My core's harder than your core.
It would be pure torture for a Baby Boomer to have to choose a favourite from amongst their cherished collection of Gen Y criticisms. But the “commitment phobe” insult would definitely rate high on their "Most Relished" list. Disregarding the fact that the demographic condemning this Gen-Y character trait is more than likely responsible for its inception, since from the midst of our tender youth we watched them pioneer the loftiest divorce rate in the history of mankind, it may not be so far from the truth. With an average of fifteen career changes in a single lifetime, Gen Y-ers are the Tiger Woods’s of the job market; the average marriage age, for the declining portion that do decide to tie the knot, is increasing like Liberal voters in a GFC; having grown-up in a global village, as more and more of us pack-up and move our lives abroad, we are by far the most territorially promiscuous bunch around.
And yet, our generation has absolutely no problem publicly declaring undying love for a musical ensemble. If you’re after a laugh, all that’s required to watch your peers behave like jealous lovers is to mention that you were a U2 fan all the way back when Bono’s glasses were not blue-tinted, but orange; a Muse fan way before Stephanie Meyer’s vexatious attempt to pin the blame for her inspiration for Twilight on the band; a fan of The Middle East back when asking someone if they’d heard of them would generally provoke a response of, “Um, yeah...have you heard of Europe?” But don’t broach the topic if you’re in a hurry: such statements will only ever result in an impromptu round of lyric trivia backed-up by a bout of verbal roulette as you sound-off the occasions you saw them live. It’s the only way to determine which fan’s core is in fact the hardest. University bell curves won’t stop us sharing notes, and even the most violent game of badminton will end in a friendly handshake, but put an enchanting melody with a sweet soprano and Generation Y will transform into a pack of blood-thirsty competitors.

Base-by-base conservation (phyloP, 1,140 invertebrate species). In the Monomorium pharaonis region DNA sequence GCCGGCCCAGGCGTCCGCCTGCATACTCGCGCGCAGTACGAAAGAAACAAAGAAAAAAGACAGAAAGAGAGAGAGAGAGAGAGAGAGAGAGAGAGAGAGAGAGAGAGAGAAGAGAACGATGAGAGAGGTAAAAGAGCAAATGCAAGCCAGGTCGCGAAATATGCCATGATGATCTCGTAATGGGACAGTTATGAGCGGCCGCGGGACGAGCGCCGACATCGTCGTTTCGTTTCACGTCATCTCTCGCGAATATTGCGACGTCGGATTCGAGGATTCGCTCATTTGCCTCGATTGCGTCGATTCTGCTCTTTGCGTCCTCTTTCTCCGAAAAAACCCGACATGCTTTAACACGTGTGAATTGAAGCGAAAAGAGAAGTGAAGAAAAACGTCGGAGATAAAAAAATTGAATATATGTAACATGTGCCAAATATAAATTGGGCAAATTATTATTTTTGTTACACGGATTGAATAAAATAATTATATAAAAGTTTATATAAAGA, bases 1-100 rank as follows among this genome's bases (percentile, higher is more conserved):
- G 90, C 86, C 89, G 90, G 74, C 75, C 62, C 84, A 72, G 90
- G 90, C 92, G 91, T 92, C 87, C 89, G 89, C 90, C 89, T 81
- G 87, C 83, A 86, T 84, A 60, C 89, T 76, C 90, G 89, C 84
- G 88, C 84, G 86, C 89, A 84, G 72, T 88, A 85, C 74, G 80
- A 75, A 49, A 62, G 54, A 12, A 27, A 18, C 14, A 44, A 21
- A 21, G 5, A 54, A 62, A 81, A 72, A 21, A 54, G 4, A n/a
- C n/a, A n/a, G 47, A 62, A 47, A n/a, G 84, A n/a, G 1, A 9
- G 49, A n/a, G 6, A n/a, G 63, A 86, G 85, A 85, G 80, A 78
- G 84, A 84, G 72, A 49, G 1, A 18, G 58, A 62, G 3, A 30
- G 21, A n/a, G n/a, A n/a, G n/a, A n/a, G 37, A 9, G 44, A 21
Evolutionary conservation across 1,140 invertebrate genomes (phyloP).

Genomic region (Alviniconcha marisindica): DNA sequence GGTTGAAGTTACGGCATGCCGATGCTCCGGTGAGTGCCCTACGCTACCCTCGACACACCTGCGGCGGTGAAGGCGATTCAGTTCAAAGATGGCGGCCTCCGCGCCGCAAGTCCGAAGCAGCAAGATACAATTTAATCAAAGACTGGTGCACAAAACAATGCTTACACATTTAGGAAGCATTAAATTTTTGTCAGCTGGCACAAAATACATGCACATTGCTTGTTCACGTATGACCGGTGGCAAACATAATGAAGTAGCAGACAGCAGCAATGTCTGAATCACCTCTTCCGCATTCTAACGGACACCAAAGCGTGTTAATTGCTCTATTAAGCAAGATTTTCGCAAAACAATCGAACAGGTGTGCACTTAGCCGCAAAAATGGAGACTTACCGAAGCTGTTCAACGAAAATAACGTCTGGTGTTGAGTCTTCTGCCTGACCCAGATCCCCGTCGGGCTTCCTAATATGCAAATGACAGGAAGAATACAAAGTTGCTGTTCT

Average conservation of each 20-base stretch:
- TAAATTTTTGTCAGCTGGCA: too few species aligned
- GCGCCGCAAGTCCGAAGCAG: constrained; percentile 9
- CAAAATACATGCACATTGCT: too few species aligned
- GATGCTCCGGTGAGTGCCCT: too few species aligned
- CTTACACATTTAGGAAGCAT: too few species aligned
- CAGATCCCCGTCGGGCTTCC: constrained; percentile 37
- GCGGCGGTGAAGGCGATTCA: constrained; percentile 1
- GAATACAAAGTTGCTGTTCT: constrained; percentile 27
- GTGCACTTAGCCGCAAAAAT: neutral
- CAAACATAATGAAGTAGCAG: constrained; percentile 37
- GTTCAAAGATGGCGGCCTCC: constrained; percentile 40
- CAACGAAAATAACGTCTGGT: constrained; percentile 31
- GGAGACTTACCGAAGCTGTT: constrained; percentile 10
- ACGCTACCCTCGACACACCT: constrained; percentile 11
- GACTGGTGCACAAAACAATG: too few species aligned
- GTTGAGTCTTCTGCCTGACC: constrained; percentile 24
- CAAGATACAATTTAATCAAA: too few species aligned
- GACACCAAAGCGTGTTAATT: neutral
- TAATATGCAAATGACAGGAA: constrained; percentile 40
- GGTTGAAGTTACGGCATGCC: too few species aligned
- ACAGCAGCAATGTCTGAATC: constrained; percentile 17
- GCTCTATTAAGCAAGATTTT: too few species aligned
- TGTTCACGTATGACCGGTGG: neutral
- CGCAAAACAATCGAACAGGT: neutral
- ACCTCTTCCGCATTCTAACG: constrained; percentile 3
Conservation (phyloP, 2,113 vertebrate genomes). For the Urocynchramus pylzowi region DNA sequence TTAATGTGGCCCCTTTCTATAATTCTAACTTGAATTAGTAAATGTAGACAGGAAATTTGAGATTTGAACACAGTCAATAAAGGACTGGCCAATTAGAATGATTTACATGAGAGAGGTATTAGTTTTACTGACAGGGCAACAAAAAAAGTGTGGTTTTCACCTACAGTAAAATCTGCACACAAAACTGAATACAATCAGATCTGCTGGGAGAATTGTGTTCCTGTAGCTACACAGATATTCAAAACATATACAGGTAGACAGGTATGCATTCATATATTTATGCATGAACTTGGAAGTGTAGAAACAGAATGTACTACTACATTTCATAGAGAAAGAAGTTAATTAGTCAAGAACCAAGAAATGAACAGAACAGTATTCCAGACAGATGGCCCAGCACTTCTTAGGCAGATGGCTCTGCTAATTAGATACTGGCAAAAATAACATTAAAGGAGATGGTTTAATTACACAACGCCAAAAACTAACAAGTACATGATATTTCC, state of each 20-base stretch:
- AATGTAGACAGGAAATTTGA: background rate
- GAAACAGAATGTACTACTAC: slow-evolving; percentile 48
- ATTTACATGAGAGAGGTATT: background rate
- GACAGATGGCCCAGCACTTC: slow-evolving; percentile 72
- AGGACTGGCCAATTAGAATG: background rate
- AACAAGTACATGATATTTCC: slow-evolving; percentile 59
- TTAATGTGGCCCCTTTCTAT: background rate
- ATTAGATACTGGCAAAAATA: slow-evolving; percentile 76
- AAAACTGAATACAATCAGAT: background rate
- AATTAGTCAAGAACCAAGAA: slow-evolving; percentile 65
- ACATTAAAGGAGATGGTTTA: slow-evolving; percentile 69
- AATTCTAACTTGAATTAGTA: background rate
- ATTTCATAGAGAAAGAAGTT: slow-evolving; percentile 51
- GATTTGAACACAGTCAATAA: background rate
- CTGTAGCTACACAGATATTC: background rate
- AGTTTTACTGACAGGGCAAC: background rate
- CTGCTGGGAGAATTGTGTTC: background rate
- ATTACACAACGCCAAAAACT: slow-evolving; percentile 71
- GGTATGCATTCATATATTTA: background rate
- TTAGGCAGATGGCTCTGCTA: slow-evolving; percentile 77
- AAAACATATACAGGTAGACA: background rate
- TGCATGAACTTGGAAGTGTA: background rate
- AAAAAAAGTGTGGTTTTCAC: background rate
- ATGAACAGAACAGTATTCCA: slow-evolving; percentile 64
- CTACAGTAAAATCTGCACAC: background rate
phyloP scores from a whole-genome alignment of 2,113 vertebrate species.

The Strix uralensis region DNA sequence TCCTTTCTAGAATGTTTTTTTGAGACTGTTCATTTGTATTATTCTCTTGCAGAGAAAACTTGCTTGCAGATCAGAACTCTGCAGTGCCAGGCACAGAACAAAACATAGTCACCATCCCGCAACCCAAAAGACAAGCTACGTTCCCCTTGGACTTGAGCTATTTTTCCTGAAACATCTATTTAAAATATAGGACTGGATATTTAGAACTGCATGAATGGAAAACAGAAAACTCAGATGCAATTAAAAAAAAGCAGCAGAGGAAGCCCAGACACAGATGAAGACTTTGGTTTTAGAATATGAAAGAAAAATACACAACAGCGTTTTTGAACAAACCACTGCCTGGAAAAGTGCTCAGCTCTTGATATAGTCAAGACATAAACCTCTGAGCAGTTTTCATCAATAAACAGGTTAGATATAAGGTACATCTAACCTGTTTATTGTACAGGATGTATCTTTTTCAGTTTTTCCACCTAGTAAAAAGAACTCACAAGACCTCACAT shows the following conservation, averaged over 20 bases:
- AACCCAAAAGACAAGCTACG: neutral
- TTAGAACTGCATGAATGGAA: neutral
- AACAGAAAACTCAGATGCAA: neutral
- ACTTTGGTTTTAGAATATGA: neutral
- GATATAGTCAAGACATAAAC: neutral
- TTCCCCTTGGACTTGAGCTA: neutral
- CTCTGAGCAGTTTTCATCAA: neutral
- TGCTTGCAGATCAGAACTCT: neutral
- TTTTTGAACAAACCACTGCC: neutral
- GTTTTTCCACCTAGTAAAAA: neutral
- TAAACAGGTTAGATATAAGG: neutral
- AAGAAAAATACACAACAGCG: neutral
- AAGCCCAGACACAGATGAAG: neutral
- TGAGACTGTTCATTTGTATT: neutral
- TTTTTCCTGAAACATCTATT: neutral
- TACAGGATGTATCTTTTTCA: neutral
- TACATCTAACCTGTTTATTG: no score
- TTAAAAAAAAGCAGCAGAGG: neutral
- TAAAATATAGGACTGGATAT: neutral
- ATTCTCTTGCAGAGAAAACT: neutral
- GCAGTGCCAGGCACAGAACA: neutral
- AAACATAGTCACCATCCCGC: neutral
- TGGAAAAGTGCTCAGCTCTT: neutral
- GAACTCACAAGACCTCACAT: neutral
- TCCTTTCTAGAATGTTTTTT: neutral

Apart from the occasional hysterical Britney fan appealing to the hearts of the YouTube world to leave the girl alone (honestly people, obviously she shaved her head cos she wanted less attention...of course she could’ve sold-out a 20 000 seat arena on sheer talent and a completely sound mind) this phenomenon is particularly apparent amongst the Indie crowds. Perhaps those of us who are still telling ourselves that the Indie movement is not mainstream are trying to bolster our own alternative image. Are we like the emos of the early naughties convinced they were a minority, sitting by the thousands on town hall steps to collectively reflect on their solitude, to empathise with each other about how no-one understands?
It could be that I’m just not comfortable thinking of myself as an angsty teenaged boy wearing eyeliner, but I’d like to believe that this inter-fan rivalry has more to do with genuine passion than image. It’s just a little glimpse of the dedication our generation is capable of in a world showcasing the dangers of commitment. When we’re moved by profound lyrics and the soft strum of a banjo, we can’t help but give our heart to a band. So naturally, when they take that offering and jump all over it on a stage in front of hundreds of thousands of people, it hurts like hell. When The Temper Trap left for the States, I think I understood how Jen felt watching Brad upgrade to Angelina. And when they announced a show on every continent, I finally got what it was like for her to see the new couple collecting their tribe of rainbow children. But as the saying goes, it’s better to have loved and lost, than to never have loved at all.